One of the things Bryant and I had in common was that we had both experienced some emotional problems. His were so bad he had spent time at a mental facility up north, and there he met a fellow patient also involved in art, Mrs. Serger. Her husband Frederick, an artist, had recently died. Bryant and she became friends and stayed in contact after being discharged. Mrs. Serger owned and directed the La Boetie Gallery on Madison Avenue in New York. She represented her husband’s work, of course, as well as the work of some other well-known artists in New...

  20. CHAPTER 15 Engaging the Civil War: Part I
    (pp. 231-248)

    The following year, 1969, started off quite busily for me professionally. Right after the New Year, Bryant surprised me with a visit to my studio on Burgundy Street. As soon as we were inside and seated, he asked, “Didn’t Stella work with you at your studio on Royal before you signed the contract?”

    “Yes. One or two days a week. She became pretty darn good at it, too, and I was surprised at how fast she picked it all up. Why do you ask?”

    “I just fired Philip,” Bryant answered.

    “No! Philip, the director?” I asked, trying to hide my...

  21. CHAPTER 16 Engaging the Civil War: Part II
    (pp. 249-264)

    I needed some new reference material, so as soon as school was out in May, we asked mom and dad if they’d once again look after the children for a few days while Stella and I drove to Shiloh Battlefield in southwestern Tennessee. They said yes, and we departed a couple of days later in our bus. The little bus chugged along as we drove to Corinth, Mississippi, not far from the battlefield. In fact, it was a staging area for Confederate troops before the battle.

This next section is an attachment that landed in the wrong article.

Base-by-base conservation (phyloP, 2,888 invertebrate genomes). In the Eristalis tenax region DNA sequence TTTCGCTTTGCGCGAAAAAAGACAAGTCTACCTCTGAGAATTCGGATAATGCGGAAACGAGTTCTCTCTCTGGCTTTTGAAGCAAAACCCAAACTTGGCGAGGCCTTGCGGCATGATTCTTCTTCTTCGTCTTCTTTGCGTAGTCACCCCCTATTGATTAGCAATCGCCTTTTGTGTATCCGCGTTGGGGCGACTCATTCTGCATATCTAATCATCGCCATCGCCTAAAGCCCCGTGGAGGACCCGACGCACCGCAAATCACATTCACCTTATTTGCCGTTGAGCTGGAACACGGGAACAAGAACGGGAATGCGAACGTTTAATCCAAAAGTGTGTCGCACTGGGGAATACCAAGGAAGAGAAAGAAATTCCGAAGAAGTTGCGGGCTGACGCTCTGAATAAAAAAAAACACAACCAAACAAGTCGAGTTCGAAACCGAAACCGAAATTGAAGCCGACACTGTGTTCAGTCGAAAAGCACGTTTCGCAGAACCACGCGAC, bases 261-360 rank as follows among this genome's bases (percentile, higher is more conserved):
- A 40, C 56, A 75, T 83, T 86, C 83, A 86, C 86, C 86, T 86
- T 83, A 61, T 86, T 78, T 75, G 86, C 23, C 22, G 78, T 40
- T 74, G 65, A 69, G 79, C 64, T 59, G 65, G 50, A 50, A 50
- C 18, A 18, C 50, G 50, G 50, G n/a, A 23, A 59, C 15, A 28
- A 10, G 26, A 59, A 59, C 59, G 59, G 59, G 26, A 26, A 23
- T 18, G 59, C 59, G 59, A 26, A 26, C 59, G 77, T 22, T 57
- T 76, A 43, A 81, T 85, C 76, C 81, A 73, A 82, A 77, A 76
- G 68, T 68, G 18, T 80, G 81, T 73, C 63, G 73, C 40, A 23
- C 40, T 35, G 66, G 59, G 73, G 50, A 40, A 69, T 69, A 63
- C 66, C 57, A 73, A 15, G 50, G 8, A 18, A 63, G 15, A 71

Although there were only a few monuments, I acquired some very interesting material to...

  22. CHAPTER 17 Back Home and on the Road
    (pp. 265-287)

    Stella, in a gush of anguish, told me one evening right after the plantation show opening that she wanted to move back to the Quarter to be “by me.” The situation regarding picking the children up after school depended often on the kindness of Betty Dawkins, who drove to the school each afternoon to retrieve her children and our three kids as well. She then dropped our three off at our house where the babysitter would be waiting. It was a precarious arrangement, but it was the best we could do while Stella worked at the gallery and me at...

  23. CHAPTER 18 Winds of Change
    (pp. 288-301)

    In late June, we loaded our VW bus with ourselves and all the paraphernalia we could pack into it and started our trip to the great Northeast, an area I had long wanted to visit but had never been able to.